Sport on TV: Laurie had a lot on his plate and it still leaves a nasty taste

Laurie Cunningham was a pioneer for one obvious reason: he was the first black man to play football for England at any level. Of course that meant he was at the frontier of the fight against racism, weaving around the bigoted barbs of the crowd just as he had to jump over the tackles of brutish Seventies defenders. But that should not put his other groundbreaking feats in the shade: First Among Equals: The Laurie Cunningham Story (ITV, Wednesday) revealed that he taught Mark Bright what cutlery to use and introduced Peter Reid to garlic tiger prawns. He had to peel it for Reid, though; he may have been at the cutting edge, but to bring English football out of the dark ages you had to go one step at a time. At least he wasn't selfish with his knowledge of shellfish.

Cunningham was miles ahead of the rest in many ways. He learned all about prawns while playing for Real Madrid in the days when they were only allowed two foreigners, and spoke fluent Spanish. He didn't really fit in with the England team because his stepovers and dropped shoulders were a little too fancy for the English game – he ploughed the same furrow that Cristiano Ronaldo now does at the Bernabeu.

Cunningham was into ballet and yoga too, and he would have been a surefire hit on Strictly Come Dancing. He and his partner, Nicki Brown, went from one nightclub to another – at least some things never change – winning competitions in different dance categories in order to pay off the fines he received for being late for training at Leyton Orient.

The rise of the "Three Degrees" at West Bromwich Albion seemed to be a game-changer for black players but as John Barnes, a target of racists, noted: "We have been elevated out of blackness. We have been accepted into the mainstream. They don't see us as black. So what does that mean?" He added: "As we've seen in the last few months, it's still alive and kicking."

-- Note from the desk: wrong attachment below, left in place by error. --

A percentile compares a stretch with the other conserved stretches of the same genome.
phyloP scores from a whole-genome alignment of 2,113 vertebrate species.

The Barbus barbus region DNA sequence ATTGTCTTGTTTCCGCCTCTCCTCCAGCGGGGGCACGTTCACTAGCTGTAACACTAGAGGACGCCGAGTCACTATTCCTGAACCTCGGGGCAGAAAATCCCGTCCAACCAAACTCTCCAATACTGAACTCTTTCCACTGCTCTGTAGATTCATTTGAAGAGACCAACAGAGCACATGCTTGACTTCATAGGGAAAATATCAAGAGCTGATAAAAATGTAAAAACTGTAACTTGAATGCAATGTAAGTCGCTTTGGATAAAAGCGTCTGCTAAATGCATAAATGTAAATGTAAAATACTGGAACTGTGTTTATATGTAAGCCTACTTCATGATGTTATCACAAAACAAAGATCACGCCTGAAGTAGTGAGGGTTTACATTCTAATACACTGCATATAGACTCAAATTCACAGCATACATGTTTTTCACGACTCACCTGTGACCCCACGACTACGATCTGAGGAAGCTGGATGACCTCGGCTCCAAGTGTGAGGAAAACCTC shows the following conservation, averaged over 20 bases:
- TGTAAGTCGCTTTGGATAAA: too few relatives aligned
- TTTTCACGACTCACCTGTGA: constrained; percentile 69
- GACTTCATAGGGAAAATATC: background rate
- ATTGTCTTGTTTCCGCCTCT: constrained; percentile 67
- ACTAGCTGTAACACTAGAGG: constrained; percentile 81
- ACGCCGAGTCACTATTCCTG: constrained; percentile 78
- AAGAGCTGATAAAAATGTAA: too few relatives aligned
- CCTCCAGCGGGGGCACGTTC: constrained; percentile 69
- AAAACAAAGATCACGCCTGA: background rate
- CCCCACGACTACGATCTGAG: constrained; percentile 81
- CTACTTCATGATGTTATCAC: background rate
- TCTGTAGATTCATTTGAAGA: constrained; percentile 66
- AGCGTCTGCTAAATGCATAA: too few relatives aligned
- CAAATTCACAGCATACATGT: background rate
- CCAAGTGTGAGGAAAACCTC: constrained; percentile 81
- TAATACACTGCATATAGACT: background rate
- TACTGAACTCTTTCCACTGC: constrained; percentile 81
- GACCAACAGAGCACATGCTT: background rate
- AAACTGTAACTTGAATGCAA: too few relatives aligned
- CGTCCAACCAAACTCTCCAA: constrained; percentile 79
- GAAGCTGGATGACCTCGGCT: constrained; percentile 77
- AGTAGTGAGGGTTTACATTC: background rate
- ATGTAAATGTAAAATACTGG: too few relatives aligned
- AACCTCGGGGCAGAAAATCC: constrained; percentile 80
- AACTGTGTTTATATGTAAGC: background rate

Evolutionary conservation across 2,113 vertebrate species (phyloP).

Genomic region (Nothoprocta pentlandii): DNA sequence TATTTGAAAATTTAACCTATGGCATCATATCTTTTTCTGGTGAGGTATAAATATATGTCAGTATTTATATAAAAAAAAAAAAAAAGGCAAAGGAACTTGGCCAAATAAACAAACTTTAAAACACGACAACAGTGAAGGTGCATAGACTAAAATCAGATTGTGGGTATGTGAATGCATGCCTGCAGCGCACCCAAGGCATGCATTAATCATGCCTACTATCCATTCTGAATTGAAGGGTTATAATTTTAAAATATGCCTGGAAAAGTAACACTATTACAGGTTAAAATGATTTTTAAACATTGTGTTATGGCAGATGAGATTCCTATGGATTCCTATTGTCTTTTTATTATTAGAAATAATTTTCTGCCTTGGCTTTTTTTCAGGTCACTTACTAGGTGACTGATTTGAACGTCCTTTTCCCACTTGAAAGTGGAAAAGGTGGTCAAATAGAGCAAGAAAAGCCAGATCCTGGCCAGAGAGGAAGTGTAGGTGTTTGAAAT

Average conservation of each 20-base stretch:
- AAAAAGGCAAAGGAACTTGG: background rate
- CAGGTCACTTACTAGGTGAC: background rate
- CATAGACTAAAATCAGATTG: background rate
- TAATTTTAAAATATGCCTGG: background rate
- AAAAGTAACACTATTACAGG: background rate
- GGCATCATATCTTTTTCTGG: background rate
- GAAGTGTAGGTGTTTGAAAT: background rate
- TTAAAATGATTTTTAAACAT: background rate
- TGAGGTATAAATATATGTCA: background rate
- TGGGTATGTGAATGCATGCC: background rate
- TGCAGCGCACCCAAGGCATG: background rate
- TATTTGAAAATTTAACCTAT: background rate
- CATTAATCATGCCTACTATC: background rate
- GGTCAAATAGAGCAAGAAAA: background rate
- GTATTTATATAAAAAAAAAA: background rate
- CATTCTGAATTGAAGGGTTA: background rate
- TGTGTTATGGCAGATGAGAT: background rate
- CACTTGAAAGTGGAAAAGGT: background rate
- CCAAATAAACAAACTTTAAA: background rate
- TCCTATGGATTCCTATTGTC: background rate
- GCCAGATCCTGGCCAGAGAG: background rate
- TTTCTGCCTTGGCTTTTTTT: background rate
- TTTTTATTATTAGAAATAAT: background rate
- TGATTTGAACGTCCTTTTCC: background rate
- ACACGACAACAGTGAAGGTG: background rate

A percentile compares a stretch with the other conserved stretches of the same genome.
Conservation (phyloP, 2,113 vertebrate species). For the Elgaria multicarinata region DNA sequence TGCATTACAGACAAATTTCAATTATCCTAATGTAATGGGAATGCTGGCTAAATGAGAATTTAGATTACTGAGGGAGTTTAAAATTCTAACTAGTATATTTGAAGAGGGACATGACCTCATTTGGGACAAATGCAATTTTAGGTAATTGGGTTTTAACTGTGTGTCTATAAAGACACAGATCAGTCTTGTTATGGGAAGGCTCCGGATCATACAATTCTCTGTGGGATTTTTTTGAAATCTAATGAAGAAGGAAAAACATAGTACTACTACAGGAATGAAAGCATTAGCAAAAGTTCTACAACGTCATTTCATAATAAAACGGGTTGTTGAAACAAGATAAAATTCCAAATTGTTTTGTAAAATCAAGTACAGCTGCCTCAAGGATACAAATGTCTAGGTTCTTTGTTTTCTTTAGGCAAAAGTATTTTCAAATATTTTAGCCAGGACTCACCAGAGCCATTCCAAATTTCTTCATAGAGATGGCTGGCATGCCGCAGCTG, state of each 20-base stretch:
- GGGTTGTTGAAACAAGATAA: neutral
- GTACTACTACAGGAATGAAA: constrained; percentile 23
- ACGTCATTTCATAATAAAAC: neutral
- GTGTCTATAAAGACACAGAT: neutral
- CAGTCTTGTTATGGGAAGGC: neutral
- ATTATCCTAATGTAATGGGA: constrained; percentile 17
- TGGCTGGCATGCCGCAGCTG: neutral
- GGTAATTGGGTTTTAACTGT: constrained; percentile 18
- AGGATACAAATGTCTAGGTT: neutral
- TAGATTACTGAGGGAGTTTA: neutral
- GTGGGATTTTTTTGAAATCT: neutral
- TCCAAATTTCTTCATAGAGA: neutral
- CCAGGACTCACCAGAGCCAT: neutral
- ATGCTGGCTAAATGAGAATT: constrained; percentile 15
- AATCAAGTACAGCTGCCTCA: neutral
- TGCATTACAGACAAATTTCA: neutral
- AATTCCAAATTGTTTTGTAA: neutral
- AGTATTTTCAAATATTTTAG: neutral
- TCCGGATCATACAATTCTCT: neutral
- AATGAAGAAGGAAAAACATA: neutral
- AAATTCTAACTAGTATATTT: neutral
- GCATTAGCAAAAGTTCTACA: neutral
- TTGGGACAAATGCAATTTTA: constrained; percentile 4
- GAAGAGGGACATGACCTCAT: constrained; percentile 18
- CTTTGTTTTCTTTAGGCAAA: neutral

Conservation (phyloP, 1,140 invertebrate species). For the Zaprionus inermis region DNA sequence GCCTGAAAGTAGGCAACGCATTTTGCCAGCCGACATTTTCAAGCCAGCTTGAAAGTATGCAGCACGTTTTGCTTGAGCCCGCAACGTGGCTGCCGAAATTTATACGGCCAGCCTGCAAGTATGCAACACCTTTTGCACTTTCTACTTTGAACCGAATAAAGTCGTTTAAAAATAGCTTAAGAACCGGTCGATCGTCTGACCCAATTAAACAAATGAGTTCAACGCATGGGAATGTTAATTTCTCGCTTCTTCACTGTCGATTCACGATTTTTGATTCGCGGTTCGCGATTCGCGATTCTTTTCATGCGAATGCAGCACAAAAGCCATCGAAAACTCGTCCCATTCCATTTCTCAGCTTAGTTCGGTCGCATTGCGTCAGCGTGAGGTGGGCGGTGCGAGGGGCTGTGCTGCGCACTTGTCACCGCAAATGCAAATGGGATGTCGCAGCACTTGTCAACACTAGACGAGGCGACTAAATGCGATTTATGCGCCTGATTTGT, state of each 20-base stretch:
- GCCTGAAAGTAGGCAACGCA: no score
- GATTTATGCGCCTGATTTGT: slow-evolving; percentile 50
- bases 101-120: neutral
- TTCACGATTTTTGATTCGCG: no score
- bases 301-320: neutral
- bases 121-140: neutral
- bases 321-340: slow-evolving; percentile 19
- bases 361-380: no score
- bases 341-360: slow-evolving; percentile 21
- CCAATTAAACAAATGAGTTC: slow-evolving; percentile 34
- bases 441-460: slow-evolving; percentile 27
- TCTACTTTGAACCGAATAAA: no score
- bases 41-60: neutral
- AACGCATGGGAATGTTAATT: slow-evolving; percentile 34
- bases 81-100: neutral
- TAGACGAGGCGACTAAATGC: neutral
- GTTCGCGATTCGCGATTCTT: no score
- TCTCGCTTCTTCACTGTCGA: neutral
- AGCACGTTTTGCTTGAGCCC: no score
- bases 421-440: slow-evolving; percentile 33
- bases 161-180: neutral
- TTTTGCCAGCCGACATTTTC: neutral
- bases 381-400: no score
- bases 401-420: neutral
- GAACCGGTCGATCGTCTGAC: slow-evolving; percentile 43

We are told a third of English pros now come from ethnic minorities and yet there are only five black managers. Cunningham died aged just 33 in a car crash. If he was still alive he might be bemused to see that racism is again bedevilling his beautiful game.

* When Jayne Torvill and Christopher Dean agreed to appear on Piers Morgan's Life Stories (ITV, Friday) they must have known the slippery former tabloid editor would ask if they had ever "done it". As they are Britain's "most famous and best-loved double act", it's a story that red-top journalists have been chasing for three decades.

Dean revealed they "dabbled", that he "may have kissed her" while she was asleep once. Their co-presenter on Dancing on Ice, Philip Schofield, opined: "There's something about the ice, whether it's the fumes from the fake tan or the amount of sequins, there's something about it that makes a human being rampant." Clearly that was not the case with Torvill and Dean, who hardly broke the ice in their 38 years as a pair.

Dean has now hooked up with Dancing on Ice judge Karen Barber, whom he has known for even longer than Torvill. So instead of generating the heat of passion it would seem skating romances are slow burners. At least that gives you a chance to get off the rink before the cracks begin to show.

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